When Doping Was All Bulls' Balls

Faster, higher, stronger: Doping has been paired with sport for centuries. It was common at the Olympic Games (the historical ones) and formed part of normal preparation. The testing of athletes for forbidden substances, on the other hand, has been done for just over 40 years. As a matter of principle, doping research is always a step behind the cheats as there will always be people who think they are cleverer than the rest of humanity.

The ancient Germans knew all the tricks. It was mushroom extract that kept berserk warriors free of fear and pain. The Norse sagas tell us as much. And the Bible starts human history with the mother of all doping cases: Adam and Eve ate the forbidden fruit to come into divine powers. In South America, Incas chewed coca leaves to mobilize the army, and Chinese generals counted on the herb Ma Huang containing a high concentration of ephedrine to make their armies invincible. 

At the Olympic Games of antiquity, no one objected to athletes fortifying themselves artificially. Carmi, the winner of the stadium race in 668 BC, increased his stamina with a special diet of dry figs and moist cheese. This kind of doping would probably not have registered with today's doping controls. But soon, the ancient athletes discovered the performance-enhancing effect of bulls’ testicles. This was the earliest known form of testosterone doping. At the time it might have been more acceptable than in the 20th century when women started competing, too.

Cycling has earned a special place in doping history. Cycling came into full bloom at end of the 19th century. From the beginning, it was more organized cruelty and masochism than sporting rivalry. The first road races went over more than 600 kilometers of unpaved roads. And six-day races really lasted six days, around the clock. 

Cyclists and their support teams used any means to survive these ordeals: belladonna, ether, morphine, strychnine, and nitroglycerin. Their water bottles were filled with "Vin Mariani": wine mixed with extract of coca. It will surprise no one that the first recorded fatality of doping history occurred in a long distance cycling race. It happened at the 24-hour race of the Bol d'Or in 1886: Welshman Arthur Linton died of an overdose of "trimethyl" - whatever that may have been. The story might be apocryphal. 

At that time, no one was bothered by doping and no one was ashamed of it. At the Olympic Games of 1904 in St. Louis, the winner of the marathon Thomas Hicks strengthened himself during the race several times with a cocktail of brandy and strychnine. After the race he collapsed, surprisingly. Austrian Nobel Laureate for Chemistry Fritz Pregl and physiologist Oskar Zoth made self-tests to determine the performance-enhancing effect of animal testicular extracts. This was the rediscovery of ancient testosterone doping with bulls’ testicles. 

In the Second World War, pharmacists learned to artificially produce synthetic derivatives of testosterone: anabolic steroids. At first, they served to nourish and rehabilitate exhausted prisoners of war. Soon, athletes discovered the products that became known as "Breakfast for Champions". And they were not limited to human champions. In 1941, the American racehorse Holloway won race after race after a virtual testosterone orgy. 

After the muscles, it was the turn of the brain enhancing drugs. First, generals and soldiers in World War II used the stimulating effect of amphetamines; then athletes resorted to these little helpers. At the forefront we find the cyclists, again. Footage of cycle races in the sixties and seventies show the drivers visibly in the grip of a chemical kick. In 1967, the English Tour de France participant Tom Simpson died at Mont Ventoux of methamphetamine poisoning. It was the first televised death due to doping. Like testosterone and amphetamine, heroin found its way from soldiers to athletes. In 1968, the runner Dick Howard died of it. And the stimulant Modafinil took the same way again and was found in the 2000s in any number of American athletes.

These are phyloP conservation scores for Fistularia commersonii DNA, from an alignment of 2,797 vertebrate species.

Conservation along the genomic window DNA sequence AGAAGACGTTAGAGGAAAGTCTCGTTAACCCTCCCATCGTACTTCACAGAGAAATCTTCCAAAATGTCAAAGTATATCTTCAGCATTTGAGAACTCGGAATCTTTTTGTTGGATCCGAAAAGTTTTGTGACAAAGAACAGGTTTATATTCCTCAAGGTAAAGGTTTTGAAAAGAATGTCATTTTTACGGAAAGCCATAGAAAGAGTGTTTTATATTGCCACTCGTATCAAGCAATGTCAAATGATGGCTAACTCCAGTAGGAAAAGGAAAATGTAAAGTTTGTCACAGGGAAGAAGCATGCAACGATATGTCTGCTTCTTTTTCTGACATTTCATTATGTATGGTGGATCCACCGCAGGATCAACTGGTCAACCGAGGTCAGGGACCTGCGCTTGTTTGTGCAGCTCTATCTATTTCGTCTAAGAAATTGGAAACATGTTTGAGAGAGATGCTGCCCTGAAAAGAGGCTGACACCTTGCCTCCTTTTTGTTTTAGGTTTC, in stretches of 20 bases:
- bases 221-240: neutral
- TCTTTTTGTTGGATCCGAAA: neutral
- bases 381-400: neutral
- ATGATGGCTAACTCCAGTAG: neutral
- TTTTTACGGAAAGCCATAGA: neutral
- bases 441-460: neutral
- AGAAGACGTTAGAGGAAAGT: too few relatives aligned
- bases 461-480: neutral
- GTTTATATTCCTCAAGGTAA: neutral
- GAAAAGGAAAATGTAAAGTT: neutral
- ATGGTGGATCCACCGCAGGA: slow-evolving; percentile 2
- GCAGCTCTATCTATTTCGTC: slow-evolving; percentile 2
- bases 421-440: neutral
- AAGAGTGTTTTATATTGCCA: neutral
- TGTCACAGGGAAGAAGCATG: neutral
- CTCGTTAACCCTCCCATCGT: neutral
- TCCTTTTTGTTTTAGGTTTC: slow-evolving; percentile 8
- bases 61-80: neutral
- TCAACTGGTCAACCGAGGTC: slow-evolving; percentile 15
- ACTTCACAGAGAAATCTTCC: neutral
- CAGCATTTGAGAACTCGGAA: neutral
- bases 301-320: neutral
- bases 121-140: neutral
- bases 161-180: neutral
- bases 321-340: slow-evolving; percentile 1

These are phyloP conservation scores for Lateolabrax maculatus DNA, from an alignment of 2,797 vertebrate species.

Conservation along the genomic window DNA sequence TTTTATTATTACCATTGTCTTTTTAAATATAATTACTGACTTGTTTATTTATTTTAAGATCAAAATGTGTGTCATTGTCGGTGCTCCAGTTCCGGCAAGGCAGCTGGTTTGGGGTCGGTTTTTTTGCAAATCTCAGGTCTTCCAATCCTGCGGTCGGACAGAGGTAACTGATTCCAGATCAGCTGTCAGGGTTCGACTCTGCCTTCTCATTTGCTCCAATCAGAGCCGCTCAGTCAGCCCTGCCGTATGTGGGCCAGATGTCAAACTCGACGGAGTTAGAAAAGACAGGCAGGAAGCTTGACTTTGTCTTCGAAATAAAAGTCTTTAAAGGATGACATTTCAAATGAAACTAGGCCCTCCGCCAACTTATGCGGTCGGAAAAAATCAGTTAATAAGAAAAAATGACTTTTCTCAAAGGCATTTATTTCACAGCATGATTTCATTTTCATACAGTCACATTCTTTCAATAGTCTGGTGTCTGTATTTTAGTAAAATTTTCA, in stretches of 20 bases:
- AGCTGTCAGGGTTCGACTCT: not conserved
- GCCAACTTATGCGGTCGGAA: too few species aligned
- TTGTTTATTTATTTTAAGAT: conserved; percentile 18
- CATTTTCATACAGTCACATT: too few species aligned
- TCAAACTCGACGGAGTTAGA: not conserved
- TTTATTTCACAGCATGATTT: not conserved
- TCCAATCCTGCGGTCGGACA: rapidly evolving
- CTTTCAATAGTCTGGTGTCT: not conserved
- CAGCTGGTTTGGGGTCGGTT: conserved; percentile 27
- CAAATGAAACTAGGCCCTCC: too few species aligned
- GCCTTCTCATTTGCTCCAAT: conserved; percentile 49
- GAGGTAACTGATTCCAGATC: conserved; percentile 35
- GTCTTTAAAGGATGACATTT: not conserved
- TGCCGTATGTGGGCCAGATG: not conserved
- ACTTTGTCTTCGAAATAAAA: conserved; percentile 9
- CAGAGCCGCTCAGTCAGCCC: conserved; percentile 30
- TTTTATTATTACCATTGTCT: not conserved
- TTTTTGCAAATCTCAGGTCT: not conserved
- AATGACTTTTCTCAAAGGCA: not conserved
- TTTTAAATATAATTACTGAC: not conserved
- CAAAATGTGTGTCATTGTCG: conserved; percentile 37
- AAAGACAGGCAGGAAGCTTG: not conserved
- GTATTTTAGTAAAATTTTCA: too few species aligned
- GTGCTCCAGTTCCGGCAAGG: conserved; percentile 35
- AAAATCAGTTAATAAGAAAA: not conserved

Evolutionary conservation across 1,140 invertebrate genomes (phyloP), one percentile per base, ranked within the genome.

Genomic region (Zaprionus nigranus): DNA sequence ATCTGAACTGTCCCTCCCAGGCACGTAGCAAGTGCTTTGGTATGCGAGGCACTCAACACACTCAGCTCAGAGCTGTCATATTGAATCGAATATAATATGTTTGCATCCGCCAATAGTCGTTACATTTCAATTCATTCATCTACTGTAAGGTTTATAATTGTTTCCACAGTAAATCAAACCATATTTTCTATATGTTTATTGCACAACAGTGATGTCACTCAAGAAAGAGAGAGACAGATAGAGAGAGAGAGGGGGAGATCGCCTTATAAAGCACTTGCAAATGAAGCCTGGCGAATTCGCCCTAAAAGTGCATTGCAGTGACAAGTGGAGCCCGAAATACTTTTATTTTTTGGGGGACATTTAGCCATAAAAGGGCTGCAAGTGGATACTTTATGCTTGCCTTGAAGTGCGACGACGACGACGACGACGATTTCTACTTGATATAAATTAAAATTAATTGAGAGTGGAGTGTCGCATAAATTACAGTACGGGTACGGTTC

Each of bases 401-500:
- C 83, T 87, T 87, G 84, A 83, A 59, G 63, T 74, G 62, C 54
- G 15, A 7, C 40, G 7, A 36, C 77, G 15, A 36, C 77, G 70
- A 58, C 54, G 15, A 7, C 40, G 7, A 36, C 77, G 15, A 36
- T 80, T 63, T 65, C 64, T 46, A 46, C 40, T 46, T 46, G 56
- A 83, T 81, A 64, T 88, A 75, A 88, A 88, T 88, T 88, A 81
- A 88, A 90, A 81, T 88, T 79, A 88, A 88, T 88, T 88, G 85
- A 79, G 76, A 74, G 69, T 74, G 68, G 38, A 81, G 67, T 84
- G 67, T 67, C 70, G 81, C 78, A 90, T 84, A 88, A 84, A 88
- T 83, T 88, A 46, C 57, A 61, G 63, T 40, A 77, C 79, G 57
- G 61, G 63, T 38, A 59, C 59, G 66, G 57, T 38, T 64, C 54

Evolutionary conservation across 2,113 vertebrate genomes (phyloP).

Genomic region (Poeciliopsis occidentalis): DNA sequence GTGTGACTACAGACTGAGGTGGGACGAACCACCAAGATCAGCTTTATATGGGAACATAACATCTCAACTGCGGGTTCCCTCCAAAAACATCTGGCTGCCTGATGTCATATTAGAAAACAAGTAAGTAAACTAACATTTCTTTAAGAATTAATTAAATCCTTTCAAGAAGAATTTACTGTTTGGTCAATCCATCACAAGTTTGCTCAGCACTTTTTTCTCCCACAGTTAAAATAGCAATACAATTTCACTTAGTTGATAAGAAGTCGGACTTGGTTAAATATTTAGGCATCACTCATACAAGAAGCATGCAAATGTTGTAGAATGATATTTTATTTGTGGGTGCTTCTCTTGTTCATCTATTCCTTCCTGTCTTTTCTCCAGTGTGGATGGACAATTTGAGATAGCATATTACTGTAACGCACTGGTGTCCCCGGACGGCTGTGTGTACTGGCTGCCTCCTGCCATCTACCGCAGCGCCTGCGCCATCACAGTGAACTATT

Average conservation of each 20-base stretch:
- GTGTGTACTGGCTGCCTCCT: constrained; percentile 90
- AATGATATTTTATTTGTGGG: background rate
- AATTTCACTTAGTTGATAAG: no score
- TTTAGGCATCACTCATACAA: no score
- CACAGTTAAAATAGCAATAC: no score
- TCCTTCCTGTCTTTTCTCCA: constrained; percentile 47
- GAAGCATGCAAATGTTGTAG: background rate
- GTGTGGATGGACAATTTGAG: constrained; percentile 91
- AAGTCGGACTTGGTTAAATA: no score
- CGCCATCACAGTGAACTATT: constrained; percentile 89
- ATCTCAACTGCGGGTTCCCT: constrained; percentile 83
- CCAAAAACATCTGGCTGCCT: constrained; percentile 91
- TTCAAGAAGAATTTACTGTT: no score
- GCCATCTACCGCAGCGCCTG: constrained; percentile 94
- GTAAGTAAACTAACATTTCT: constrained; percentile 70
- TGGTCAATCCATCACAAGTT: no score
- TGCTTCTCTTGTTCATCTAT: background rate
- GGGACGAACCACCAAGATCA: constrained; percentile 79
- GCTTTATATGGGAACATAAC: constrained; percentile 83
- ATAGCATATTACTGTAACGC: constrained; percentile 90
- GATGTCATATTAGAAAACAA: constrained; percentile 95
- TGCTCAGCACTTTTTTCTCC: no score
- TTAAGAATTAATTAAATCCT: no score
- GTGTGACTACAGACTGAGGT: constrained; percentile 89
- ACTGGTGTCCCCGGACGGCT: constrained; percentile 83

The Cold War, however, became the father of anti-doping. In the Summer Games of 1952 in Helsinki, the athletes of the Soviet Union made their Olympic debut and won incredible 71 medals. East German scientists had begun using drugs professionally in sport, and the Soviets enlarged it to a country wide government project. At that point, it dawned on the West that doping could damage the sport or at least American financial interests therein. 

The International Association of Athletics Federations (IAAF) had made​​ doping illegal in 1928. But it was 40 years later, at the Olympic Games of 1968 in Mexico, that the first doping tests were run. The arms race of doping agency against the dopers began. The dopers had more than two millennia advantage; it is what you might call a real handicap for the testing setup. It is only natural, therefore, that testing kits are constantly lagging behind the newest and most ingenious of doping tricksters. 

Recently, pharmaceutical giant Roche has become most unsporting. The pharmaceutical company actually delivered the testing kits for products to the doping agencies at the same time as the products hit the shelves. It’s most unsporting behavior. How should any decent doper survive if someone cheats like that?

Was doping done for sporting greatness? The reality is, winners of the ancient Olympic Games were heroes in their home cities and became instantly rich through perks and government grants. Today, it is winners' premiums and product endorsements that oils the machinery of artificial enhancement. Nothing much has changed in the sporting world in 3,000 years.

Further reading:
Take A Ride
Who Put Borussia in Football?
FC Barcelona and a Question of Colors

Reference: Article ‘Geschichte des Dopings’; Author ‘Kerstin Eva Dreher’; Publisher ‘Planet Wissen’; Published ‘Berlin, September 2010’.